What It’s Like to Visit Paris Right Now
(Bloomberg) -- Angelina Rascouet is Bloomberg’s European luxury reporter, based in Paris.
When Parisians woke up on May 19, they found a city reborn. Overnight, the curfew had been pushed back to 9 p.m. from 7 p.m. The streets surrounding Opera Garnier went from pin-drop silent to bustling, with locals eager for the first “cafés en terrasse’’ since October. Not too far away, in the lively Pigalle district, the excitement was such that bistro owners served their first pints before 10 a.m.
It was the first sign that Paris was gradually waking up from months of stringent restrictions.
That process has been slow, and it’s still ongoing. That curfew is now 11 p.m. as of Wednesday. Some landmarks, such as the Eiffel Tower, remain shut—its reopening is slated for July 16. But the seven-day average of new daily cases has declined by 83% since the end of March, and as of June 8, 55% of France’s adult population has received a first vaccine dose. That’s allowed most shops, museums, theaters, and terraces to return to a mostly normal rhythm, albeit with 50% occupancy restrictions through the end of June.
International tourists have been notably absent thus far, but those, too, are coming soon.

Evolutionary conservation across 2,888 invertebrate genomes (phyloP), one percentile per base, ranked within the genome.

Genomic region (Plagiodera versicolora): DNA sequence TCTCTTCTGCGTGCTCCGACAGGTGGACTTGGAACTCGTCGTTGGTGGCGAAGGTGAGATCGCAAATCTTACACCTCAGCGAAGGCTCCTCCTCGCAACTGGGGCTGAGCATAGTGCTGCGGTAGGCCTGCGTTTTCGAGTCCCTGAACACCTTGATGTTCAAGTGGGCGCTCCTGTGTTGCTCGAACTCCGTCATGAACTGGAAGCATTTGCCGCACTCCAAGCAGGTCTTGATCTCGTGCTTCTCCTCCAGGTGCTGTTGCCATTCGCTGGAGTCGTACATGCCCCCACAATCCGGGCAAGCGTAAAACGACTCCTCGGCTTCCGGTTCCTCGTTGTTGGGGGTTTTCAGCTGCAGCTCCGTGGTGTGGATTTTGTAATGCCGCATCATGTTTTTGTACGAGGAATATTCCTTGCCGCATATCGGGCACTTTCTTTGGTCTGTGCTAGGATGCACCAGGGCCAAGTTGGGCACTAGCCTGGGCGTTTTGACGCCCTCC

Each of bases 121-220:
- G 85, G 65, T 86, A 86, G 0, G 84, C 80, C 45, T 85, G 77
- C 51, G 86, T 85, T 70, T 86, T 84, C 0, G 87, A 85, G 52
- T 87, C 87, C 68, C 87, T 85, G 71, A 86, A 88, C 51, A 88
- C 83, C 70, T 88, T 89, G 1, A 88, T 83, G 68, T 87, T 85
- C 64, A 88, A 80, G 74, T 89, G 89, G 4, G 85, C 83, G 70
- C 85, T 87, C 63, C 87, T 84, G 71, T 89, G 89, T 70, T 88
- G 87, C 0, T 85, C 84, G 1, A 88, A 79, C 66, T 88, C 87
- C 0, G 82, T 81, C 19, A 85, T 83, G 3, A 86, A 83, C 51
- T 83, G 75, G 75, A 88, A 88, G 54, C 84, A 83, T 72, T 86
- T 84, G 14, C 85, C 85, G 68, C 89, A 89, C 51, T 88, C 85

As of June 9, visitors from a “green” region, including the EU, Israel, Japan, Singapore, and Australia, can come to France without a Covid-19 test so long as they’re fully vaccinated. Tourists from “orange” countries such as the U.S., Canada, and the U.K. will still need to show a negative PCR or antigen test, even if they’ve been inoculated. If you’re coming from a red-zone country, like Brazil, India, or South Africa, a minimum seven-day quarantine remains in place.
Travelers seem eager to work within the confines. “We’re seeing initial signs that American customers are coming back this month and next,’’ says Isabelle Bouvier, hotel director of the Left Bank’s most luxurious hotel, Le Lutetia. But she says it’s too early to know whether the summer season will be saved.
These days, Palace hotels such as hers have just 8% to 15% of their rooms full—compared to 70% in a normal summer—according to UMIH Prestige hotel industry group. At the Lutetia, that occupancy rate is currently on average 20% with booking increasing on the weekends, Bouvier says. “We’re optimistic. It will take the time that’s needed. We don’t have a crystal ball but our clients are looking forward to being able to travel again.”